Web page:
What makes humans tick? FSU researchers explore brain’s sensory network to understand how brain perceives threat
A Florida State University researcher’s work to understand exactly what part of the brain is involved in disorders such as anxiety, PTSD and other phobias is giving scientists and clinicians valuable insights into how to treat such disorders.
FSU Professor of Psychology Wen Li has published a pair of papers that lay out how the brain’s sensory cortex is much more involved in the way potential threats are processed than scientists previously understood.
“We are translating basic science done in the lab into treatment at the clinic,” Li said. “By isolating specific neural mechanisms and inventing non-invasive techniques to target these mechanisms, we are developing new treatments for these debilitating and hard-to-treat conditions.”
Findings from her latest study were published this month in The Neuroscientist along with a review paper in Trends in Cognitive Sciences.
The sensory cortex refers to all cortical brain areas associated with sensory function. Its primary job is to detect information such as body temperature, touch, texture or pain. Li, who is also affiliated with FSU’s Neuroscience Program, debunks the myth that the sensory cortex is absent from active threat evaluation and subservient to top-down instruction from other parts of the brain in the processing of threat information.
“Identification of this new frontier — the sensory cortex — in the threat network will open many new opportunities and promises major breakthroughs in the research of threat processing and its various disorders that have affected humankind in general, for which there is still extremely limited remedy,” Li said.
In the review piece published in Trends in Cognitive Sciences, Li and co-author Andreas Keil of the University of Florida synthesized a wide range of existing peer-reviewed research and findings from both human and animal models.
Li and Keil reviewed studies involving human brain activity, the magnetic fields generated by neuron activity, and blood flow associated with brain activity. They also examined how specific areas of damage in the brain affect behavior and cognition.
They complemented this work with a thorough review of animal studies utilizing optogenetics, which uses light and genetic engineering to control and track neural activity, providing more accurate information into which areas of the brain are involved in threat processing.
Mounting evidence from human and animal studies supports Li’s concept of a new roadmap of how threats are processed in the sensory cortex.
“This theory fills a long-standing gap and resolves an important controversy and myth in the research of threat processing,” Li said.
The amygdala, an almond-shaped structure in the center of the brain, has been long considered by scientists to be the “center of fear” and thought to be largely responsible for how an individual responds to frightening circumstances or perceives threats. Research published by Li in 2022 revealed a new pathway to fear through the sensory cortex.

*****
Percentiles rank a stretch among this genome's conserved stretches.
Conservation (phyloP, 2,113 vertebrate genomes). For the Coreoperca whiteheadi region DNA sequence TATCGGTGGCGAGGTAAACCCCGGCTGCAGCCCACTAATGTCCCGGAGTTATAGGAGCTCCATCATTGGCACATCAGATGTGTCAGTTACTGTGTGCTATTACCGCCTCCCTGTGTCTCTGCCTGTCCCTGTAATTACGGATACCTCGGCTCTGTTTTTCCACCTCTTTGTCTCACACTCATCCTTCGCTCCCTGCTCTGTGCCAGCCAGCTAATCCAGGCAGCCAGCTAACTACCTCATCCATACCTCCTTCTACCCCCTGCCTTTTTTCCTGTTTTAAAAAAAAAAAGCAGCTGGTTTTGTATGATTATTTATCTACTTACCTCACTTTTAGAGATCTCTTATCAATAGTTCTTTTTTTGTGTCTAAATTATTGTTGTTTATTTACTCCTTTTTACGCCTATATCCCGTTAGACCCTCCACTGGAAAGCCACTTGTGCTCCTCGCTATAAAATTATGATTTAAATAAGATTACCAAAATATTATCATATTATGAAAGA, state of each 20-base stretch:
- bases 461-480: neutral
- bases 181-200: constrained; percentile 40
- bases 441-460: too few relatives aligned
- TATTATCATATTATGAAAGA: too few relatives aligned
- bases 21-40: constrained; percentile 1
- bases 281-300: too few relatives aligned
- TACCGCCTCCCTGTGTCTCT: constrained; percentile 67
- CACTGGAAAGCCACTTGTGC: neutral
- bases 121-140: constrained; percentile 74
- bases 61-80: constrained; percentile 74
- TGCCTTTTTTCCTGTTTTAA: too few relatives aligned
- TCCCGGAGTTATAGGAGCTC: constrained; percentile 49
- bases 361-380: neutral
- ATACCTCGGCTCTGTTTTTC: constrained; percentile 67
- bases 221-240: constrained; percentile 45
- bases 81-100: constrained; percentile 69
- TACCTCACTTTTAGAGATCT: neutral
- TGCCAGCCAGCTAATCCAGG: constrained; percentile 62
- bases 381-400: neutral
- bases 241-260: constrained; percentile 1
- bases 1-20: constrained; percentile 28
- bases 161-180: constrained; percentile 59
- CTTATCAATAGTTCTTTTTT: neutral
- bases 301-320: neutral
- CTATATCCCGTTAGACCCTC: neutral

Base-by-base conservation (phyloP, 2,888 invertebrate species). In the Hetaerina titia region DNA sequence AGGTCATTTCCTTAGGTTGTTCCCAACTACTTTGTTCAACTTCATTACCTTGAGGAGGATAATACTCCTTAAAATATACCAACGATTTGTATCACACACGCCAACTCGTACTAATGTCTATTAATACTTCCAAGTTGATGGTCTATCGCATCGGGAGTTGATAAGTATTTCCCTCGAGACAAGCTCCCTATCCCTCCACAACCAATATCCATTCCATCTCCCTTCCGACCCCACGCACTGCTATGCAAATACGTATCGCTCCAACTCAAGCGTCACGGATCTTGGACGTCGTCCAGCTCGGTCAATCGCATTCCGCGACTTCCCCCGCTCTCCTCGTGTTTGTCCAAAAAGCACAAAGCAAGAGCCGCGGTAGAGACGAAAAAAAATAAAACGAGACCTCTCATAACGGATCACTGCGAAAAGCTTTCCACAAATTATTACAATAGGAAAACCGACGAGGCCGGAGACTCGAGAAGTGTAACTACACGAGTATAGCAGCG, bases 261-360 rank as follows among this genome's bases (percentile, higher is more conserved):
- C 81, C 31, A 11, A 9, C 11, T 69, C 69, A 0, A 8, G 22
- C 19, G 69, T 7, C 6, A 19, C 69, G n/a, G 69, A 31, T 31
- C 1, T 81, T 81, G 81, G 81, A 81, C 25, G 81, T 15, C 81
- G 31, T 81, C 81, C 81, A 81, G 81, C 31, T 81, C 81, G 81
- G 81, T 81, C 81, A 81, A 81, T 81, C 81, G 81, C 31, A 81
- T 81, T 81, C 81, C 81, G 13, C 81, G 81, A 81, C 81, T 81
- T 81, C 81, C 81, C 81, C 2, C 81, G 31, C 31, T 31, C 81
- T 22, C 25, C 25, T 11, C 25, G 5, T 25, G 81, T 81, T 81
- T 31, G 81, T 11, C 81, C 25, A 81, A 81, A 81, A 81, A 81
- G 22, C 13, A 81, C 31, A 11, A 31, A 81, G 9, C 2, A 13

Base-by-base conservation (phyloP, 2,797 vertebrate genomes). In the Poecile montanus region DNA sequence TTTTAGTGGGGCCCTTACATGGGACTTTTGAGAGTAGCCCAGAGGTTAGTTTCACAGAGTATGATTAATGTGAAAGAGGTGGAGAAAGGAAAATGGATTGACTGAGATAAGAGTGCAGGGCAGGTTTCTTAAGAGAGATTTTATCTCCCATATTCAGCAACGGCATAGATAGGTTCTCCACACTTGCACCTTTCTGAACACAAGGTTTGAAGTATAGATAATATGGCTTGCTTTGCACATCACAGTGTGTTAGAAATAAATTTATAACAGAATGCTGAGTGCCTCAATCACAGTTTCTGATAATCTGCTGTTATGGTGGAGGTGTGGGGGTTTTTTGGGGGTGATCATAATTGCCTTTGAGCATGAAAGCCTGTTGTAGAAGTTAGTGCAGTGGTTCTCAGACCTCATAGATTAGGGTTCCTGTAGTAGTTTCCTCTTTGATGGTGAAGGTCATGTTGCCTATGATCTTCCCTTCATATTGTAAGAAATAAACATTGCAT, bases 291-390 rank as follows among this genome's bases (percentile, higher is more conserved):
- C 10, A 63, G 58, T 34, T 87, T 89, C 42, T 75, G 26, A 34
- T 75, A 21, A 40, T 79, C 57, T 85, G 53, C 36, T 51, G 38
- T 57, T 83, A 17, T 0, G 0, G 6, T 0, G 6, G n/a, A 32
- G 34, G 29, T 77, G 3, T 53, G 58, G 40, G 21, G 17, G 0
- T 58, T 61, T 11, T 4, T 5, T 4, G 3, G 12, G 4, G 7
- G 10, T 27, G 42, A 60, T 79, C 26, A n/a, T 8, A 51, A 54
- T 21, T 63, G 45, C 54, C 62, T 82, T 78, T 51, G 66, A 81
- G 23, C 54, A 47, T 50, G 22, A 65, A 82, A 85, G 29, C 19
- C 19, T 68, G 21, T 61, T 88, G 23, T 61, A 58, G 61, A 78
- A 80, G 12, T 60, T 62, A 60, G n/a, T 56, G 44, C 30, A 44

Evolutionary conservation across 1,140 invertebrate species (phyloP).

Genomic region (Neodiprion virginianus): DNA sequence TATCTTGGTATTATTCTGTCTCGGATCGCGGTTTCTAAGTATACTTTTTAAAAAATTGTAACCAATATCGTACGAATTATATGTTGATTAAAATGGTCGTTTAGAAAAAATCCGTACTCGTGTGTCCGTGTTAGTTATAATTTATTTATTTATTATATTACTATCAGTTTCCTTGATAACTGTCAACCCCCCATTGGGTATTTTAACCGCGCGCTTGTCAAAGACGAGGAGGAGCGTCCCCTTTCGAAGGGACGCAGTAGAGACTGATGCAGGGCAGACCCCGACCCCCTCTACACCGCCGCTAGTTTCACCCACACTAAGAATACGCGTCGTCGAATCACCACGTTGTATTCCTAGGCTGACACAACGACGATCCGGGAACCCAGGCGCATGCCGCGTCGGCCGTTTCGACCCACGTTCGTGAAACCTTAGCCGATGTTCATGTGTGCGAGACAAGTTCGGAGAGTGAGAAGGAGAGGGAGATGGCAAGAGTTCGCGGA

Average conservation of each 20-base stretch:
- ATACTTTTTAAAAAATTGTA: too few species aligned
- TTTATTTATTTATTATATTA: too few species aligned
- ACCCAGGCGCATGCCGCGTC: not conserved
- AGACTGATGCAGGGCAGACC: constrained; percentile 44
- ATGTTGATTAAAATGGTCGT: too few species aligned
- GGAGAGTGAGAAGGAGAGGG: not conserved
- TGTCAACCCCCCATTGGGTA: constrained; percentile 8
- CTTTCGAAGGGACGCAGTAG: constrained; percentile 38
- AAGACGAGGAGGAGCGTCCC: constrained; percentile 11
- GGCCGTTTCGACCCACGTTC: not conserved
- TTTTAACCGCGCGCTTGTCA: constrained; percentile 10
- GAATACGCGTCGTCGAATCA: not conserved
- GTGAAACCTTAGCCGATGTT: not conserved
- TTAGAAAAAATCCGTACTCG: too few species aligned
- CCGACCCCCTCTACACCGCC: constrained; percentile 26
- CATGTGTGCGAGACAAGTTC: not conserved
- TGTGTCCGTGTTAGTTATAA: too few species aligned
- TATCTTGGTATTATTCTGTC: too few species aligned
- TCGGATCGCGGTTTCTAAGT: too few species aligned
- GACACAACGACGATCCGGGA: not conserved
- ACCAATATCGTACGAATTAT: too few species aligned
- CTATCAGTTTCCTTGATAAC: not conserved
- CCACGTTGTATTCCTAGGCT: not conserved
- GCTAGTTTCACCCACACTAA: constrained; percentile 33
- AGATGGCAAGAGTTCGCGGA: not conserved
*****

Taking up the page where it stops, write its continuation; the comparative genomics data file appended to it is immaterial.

The brain’s sensory cortex stores long-term mnemonic representations of threat, meaning humans can re-live the past or simulate future scenarios by integrating features of a memory into their assessment of a new situation. This feature causes the brain to input information into the memory system about perceived environmental threats.
The resulting threat-filled sensory neurons then trigger downstream threat-processing in the amygdala portion of the brain and other areas of the brain.
“These ideas motivate a sensory account of threat processing, involving an initial threat evaluation in the sensory cortex and extending throughout the brain’s networks,” Li said. “This understanding has the potential to revolutionize the conceptualization of threat-related disorders and their treatment.”
For the past several decades, researchers had focused on a narrow view of exactly how the brain is able to quickly identify and respond to threats — a critical survival skill.
“Dr. Li has consistently been at the forefront of new, much broader models of threat processing involving many sensory systems,” said Distinguished Research Professor and Director of FSU’s Anxiety and Behavioral Health Clinic Brad Schmidt. “This work is reshaping how scientists understand fear and anxiety and may ultimately underpin new treatment methods. This review paper appears in one of the leading journals in the field and is very likely to be a seminal paper that will influence work in the area for the next decade.”
Li’s work in The Neuroscientist is a complement to the research in Trends and provides an in-depth analysis on how mnemonic representation of threat is stored in the brain’s sensory cortex.
“Particularly, this research highlights the powerful content-addressable memory, arising from the architecture of the sensory cortex, that is capable of supporting smart — fast and precise — threat processing,” Li said.
Li and co-author Donald Wilson of the New York University School of Medicine and the Nathan S. Kline Institute for Psychiatric Research used similar review techniques to conduct this research, exploring more deeply into the brain’s basic cellular and microcircuit processes.
“The sensory cortex stores engrams that hold our threat memories, and the simple, well-understood architecture of the olfactory, or piriform, cortex provides a primal entry point for research to unlock this mystery,” Li said.
Both studies provide a springboard for further scientific research into the brain’s highly complex network of neural processes and represent a disruptive break from the long-held idea that threat conceptualization is centered on the amygdala or the limbic system.
This work was supported by funding from the National Institutes of Health.